Inspiring the next generation of innovative female engineers

Dr. Zhe Liu, sustainability lead at the Lightweight Manufacturing Center NMIS

As a female working in an industry that has historically been male dominated, there have been many occasions when I have been the only female in a full project team, but it’s important that us women are confident in our abilities and don’t shy away from challenges.

I’ve spent 10 years researching and working within sustainable composites manufacturing, and as we see increasing demands and ambitions for net-zero, it continues to be a really exciting field to specialize in. That’s why I’m so passionate about encouraging more young people into this area.

I studied chemical engineering at the University of Nottingham before completing a master of science in advanced materials. From there I completed a PhD in design and manufacture of high-performance recycled carbon fiber products, where – working on composites recycling as a post-doctorate research fellow – my interest in sustainability and passion for supporting the circular economy was cemented.

During this time, I was involved in a $ 1m annual strategic research collaboration between the University of Nottingham and Boeing in carbon fiber recycling to develop end-of-life and in-process scrap recycling solutions for Boeing aircraft. It was an incredibly exciting project to be involved in and has been a highlight of my career so far.

Now at the Lightweight Manufacturing Center (LMC) at the National Manufacturing Institute Scotland (NMIS) as the sustainability lead, I am responsible for driving forward projects within sustainable composites manufacturing, including a research project in which we have been monitoring the full impact of the recycling process using life cycle analysis and cost modeling related to specific industrial requirements. The aim of the ongoing project is to establish a closed-loop system for carbon fiber, to see material recycled and reused rather than discarded. It is funded through the NMIS Group, being part of the UK’s High Value Manufacturing Catapult.

More recently, I’ve been heading up the LMC’s role in a high profile £ 2m Innovate UK-funded project in collaboration with major industry partners such as Aker Offshore Wind, where we’re aiming to upscale and validate a novel process for recycling the glass fibers from composites waste streams. The pioneering three-year project seeks to deliver a circular model for wind turbine blades, by developing Britain’s first wind turbine blade recycling pilot plant, creating green jobs and saving millions of tons of waste in the process.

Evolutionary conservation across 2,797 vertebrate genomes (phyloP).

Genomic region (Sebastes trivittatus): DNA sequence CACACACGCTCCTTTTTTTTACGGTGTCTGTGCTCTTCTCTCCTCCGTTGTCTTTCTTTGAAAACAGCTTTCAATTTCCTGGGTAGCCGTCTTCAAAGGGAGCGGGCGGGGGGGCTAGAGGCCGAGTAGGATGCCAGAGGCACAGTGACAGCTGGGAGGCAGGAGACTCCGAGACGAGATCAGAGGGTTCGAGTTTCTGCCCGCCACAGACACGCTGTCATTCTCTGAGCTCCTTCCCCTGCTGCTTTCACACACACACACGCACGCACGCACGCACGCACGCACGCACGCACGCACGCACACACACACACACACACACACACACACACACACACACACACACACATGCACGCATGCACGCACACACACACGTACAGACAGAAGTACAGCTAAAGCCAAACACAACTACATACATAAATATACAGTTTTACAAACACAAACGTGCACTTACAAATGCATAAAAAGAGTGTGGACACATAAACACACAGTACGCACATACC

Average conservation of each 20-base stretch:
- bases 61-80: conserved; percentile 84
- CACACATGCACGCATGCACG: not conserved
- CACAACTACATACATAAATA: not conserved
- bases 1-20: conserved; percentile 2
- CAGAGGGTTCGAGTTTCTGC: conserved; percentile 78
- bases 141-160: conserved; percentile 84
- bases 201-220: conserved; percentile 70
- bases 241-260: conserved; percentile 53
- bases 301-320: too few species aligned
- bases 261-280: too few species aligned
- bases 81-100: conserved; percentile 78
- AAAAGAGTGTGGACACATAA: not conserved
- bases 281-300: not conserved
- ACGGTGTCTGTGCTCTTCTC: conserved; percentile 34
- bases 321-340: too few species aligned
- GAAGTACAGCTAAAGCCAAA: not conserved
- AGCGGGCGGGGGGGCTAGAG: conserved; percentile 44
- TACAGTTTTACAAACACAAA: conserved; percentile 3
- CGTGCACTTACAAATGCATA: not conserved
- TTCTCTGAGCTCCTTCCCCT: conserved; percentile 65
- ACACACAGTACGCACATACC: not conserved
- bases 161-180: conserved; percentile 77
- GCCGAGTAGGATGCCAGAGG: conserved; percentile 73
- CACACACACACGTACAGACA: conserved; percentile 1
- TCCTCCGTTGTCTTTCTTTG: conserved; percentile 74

I feel that I’m currently at a high point in my career and am in a position where I can contribute to tangible change, not just in the engineering industry but in the world. This is such an exciting field to be in and I would encourage anyone to get involved.

Composite materials can make a real impact on the national net-zero targets and everyone should be able to use recycled materials easily, whether that’s at home or in a factory. People don’t know the difference they can make however, and we need to continue to educate businesses and individuals on the potential impact and accessibility of such materials for companies of all sizes.

It’s a real honor to be recognized as one of the 100 finalists for WE50 among so many inspiring engineers, and I hope that other women might be encouraged to put themselves forward for new opportunities outside of their comfort zone. It can often be the case that females within the engineering industry do not speak up about their abilities and the incredible roles they are playing within the sector. This list is a great way to champion the fantastic achievements of females at all stages of their careers. We should all track our progress and regularly celebrate and share milestones in projects, as this helps build confidence in our contribution to the industry.

I am passionate about encouraging more women to follow their dreams and thrive within an engineering career. As part of this, I’m a mentor for my peers and new graduates, sharing ideas and guidance to overcome barriers. Most recently, I mentored the Knowledge Transfer Network and InnovateUK Women in Innovation Award Winners.

At the LMC, four out of the team of 11 are women, while in wider NMIS, women make up nearly 30% of the workforce. Within the manufacturing industry this isn’t always the case, and it’s great to work somewhere that celebrates and embraces equality, diversity and inclusion.

Zhe was named as one of 100 finalists in the Women’s Engineering Society’s Top 50 Women in Engineering Awards for International Women in Engineering Day (INWED), taking place today (June 23). The theme for this year’s event is Inventors and Innovators.

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Content published by Professional Engineering does not necessarily represent the views of the Institution of Mechanical Engineers.

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